• RESEARCHERS at North Carolina State University may have found a new way to protect crops from pests. New Scientist reports that electric shocks given to single tomato leaves triggered the production of natural insecticides throughout the plants.
• THE National Malting Barley Competition for England and Wales has been won by a sample of Cooper grown by A Garton & Sons of Tarbock, near Liverpool.
The general quality of more than 100 entries was said to be just moderate, reflecting the poor season.
• TERRA Industries of Sioux City, Iowa, is buying ICIs UK-based fertiliser business for £200m. The deal includes ICIs ammonia, nitric acid, sodium nitrate and liquid carbon dioxide assets in Billingham on Teesside and Severnside near Bristol. The UK business will be renamed Terra Nitrogen UK.
The ICI purchase is Terras first expansion outside the US. The $2.3bn turnover company specialises in fertiliser, crop protection products and seeds.
• REGISTRATION has been granted to two new products – the cereal fungicide, Unix and cereal seed treatment Evict.
Unix contains new chemistry – cyprodinil – and provides broad spectrum disease control in wheat and barley, says Novartis.
Evict, from Zeneca, is based on the active ingredient in Force – tefluthrin – and gives control of wheat bulb fly and wireworm.
• GERMANYS Social Democratic party, which recently dropped its opposition to genetics in agriculture, has advised the Green party to follow suit. This, reports European Chemical News, is as a prerequisite for a potential coalition government following 1998 parliamentary elections.
• THE HGCA has moved – to Caledonia House, 223 Pentonville Road, London N1 9NG. Tel 0171 520 3920.
Next year sees its listening panel initiative, intended to gauge what information levy payers need and how theyd like to receive it. Copies of the 1996/97 Annual Report, which reports individual department activities for the first time, are available from the new address.
• YET another acquisition by one of the Big Four. This time Deere & Company has reached an agreement to acquire Dutch sprayer manufacturer Douven.
• THE HGCAs annual grain haulage survey shows that the basic haulage rate in Great Britain has risen by about 3% over 1996. The average is £4.12 for a 25 mile journey, or £5.87/t for 75 miles.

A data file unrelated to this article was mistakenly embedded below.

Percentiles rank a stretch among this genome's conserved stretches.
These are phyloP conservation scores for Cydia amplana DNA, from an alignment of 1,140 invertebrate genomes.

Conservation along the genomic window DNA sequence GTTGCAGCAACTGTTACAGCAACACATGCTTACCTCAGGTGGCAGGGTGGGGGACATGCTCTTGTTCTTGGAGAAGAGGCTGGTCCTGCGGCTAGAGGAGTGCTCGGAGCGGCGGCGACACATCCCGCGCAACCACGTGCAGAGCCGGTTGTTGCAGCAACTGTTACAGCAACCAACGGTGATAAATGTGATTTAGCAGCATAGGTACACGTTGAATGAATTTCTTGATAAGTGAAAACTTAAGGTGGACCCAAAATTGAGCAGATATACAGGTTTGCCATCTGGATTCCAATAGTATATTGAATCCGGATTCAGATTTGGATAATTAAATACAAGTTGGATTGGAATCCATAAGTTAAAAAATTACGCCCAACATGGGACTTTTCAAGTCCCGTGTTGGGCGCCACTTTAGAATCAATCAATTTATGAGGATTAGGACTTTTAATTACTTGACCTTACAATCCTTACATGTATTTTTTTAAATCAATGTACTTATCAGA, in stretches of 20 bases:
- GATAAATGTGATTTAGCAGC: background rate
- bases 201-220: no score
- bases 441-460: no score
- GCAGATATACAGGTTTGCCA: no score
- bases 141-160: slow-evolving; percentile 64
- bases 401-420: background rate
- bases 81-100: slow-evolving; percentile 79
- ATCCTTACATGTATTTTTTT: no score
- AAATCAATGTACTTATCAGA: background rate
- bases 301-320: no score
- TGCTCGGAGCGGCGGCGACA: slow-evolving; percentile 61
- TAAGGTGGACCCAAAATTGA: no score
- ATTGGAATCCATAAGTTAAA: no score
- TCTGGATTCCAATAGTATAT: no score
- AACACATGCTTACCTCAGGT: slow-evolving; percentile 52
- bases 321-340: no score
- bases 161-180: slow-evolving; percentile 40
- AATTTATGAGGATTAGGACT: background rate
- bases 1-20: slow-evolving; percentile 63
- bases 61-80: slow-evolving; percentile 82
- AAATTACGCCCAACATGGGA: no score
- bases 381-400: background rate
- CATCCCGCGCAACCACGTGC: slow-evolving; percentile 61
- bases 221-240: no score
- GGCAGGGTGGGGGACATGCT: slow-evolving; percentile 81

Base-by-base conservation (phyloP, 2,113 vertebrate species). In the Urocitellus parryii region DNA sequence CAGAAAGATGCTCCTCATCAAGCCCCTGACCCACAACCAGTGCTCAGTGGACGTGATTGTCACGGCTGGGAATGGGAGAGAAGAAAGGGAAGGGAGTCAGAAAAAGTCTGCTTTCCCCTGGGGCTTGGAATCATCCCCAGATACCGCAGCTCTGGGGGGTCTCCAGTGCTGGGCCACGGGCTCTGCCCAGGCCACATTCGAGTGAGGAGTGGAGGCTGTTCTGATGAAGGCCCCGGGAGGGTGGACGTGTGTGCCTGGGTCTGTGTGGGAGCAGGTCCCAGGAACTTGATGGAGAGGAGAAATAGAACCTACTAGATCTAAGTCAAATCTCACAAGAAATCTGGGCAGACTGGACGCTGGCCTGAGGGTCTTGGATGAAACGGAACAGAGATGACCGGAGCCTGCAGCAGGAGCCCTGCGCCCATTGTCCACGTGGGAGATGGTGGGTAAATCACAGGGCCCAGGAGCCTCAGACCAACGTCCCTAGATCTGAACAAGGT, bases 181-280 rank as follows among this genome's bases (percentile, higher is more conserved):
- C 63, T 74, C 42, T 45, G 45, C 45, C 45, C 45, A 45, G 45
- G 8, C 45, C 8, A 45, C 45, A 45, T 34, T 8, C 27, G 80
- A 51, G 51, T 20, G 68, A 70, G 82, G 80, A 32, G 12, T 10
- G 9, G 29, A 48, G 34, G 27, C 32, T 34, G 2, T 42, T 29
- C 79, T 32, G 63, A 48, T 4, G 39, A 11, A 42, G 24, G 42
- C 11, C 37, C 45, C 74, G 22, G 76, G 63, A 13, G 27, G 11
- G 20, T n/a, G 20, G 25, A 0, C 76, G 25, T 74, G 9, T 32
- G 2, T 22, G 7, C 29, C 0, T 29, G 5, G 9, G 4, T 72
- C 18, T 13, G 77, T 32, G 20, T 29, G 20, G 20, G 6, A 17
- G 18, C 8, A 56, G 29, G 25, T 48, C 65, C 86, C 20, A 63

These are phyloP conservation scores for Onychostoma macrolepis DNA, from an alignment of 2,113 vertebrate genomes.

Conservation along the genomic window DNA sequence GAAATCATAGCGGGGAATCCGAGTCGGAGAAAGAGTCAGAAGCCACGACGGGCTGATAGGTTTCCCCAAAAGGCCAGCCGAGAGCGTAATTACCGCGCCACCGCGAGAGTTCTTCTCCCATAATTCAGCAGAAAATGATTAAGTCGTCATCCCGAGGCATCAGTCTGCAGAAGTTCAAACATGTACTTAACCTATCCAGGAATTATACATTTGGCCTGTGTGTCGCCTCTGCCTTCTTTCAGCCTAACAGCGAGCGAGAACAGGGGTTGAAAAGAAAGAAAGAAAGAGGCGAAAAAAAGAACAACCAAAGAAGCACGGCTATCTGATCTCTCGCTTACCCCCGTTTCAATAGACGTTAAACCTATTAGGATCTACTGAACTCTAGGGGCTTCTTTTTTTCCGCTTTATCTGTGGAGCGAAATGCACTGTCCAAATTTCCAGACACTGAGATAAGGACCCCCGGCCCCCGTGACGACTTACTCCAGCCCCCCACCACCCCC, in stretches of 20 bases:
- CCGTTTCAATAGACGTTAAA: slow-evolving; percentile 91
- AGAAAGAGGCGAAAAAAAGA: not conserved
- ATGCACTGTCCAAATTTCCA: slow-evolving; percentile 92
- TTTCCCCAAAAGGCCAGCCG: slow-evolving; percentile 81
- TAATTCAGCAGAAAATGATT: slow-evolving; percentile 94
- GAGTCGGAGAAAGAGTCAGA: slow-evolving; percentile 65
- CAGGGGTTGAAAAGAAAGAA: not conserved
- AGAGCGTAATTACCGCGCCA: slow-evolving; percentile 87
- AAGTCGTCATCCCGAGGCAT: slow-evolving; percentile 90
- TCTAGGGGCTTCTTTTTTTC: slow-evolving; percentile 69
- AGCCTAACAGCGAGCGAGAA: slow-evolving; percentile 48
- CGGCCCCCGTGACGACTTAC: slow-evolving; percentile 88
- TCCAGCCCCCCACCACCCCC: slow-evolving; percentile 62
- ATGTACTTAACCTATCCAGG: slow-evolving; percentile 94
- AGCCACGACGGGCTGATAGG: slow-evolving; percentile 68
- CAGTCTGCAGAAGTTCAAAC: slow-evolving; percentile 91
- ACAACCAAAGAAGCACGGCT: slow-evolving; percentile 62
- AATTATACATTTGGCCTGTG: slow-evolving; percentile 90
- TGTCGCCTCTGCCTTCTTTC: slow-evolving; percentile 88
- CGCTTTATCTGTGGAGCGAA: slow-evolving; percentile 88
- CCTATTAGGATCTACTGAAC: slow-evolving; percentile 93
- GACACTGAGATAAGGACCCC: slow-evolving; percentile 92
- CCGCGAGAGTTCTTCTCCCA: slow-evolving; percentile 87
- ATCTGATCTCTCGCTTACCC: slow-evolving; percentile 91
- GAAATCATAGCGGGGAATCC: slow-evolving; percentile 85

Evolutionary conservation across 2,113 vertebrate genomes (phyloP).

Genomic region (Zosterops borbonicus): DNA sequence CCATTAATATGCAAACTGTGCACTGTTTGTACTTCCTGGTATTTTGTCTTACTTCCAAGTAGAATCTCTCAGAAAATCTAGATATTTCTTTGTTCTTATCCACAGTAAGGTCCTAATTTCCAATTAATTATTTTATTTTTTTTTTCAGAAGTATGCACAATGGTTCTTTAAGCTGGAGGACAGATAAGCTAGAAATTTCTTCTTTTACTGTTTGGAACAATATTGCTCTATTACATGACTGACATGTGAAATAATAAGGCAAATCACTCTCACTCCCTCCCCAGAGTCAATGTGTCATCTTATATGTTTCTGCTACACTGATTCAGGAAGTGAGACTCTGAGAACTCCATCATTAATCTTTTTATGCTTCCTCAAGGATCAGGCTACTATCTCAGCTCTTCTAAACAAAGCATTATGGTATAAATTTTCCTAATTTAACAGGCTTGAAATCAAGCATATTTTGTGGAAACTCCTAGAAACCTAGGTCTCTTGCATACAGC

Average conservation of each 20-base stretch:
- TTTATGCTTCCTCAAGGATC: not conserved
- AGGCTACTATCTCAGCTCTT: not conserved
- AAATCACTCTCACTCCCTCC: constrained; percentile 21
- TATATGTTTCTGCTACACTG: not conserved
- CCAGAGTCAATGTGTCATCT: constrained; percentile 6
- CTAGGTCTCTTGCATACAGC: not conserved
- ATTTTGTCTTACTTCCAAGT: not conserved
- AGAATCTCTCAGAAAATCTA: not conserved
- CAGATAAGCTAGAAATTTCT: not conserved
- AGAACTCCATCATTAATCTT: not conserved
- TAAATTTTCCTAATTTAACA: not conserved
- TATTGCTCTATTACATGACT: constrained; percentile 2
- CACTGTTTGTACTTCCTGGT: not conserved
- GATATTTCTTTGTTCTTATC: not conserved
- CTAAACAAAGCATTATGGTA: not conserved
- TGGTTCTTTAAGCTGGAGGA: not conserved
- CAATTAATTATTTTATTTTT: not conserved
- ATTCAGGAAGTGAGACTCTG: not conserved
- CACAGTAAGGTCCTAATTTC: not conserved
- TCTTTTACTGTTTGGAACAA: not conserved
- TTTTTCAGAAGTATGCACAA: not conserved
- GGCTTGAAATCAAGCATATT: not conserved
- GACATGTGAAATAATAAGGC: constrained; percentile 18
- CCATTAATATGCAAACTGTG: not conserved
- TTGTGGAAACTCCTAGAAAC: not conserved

• CONGRATULATIONS to Philip Croucher of Allied Mills at Ely, who earns the 1997 Transport and Distribution Manager of the Year title against strong competition from professionals from all walks of the transport business.
• GROWERS who can demonstrate attention to detail are invited to enter the Nitram Award for best fertiliser practice, which aims to reward the most efficient and profitable use of fertilisers on arable crops. Presented by ICI Fertilizers, in conjunction with the NFU, FWAG and Farmers Weekly, a national winner will receive £3,000, to be spent on an environmental project. Call Judith Robinson on 01642 437754 for an entry form.
• THE BAA, together with LEAF, FWAG, the RSPB, and the Game Conservancy Trust, has produced a practical 90 page book, Arable Wildlife: Protecting Non-target Species. Information is presented from three standpoints – different habitats on the farm, different crops using a crop calendar of the seasons and by individual species or groups of species. It costs £7.50, including p&p, from the BAA.
• THE Advisory Committee on Pesticides reports that the number of deliberate, illegal attempts to poison animals in 1996 increased by 20% over the previous year, to 114 incidents. Suspected incidents of poisoning of animals by pesticides should by reported on a free phone number 0800 321600.
• RHONE-Poulenc has filed a lawsuit in the US against Monsanto and DeKalb which seeks to establish its ownership of their Roundup Ready maize seed technology.
• THE IPU UK Task Force – the group established by three major agrochemical companies to promote the responsible use of pesticides – has published a waterproof poster highlighting guidelines to keep pesticides out of watercourses. Available from agrochemical suppliers, the poster is intended to be displayed in farm chemical stores.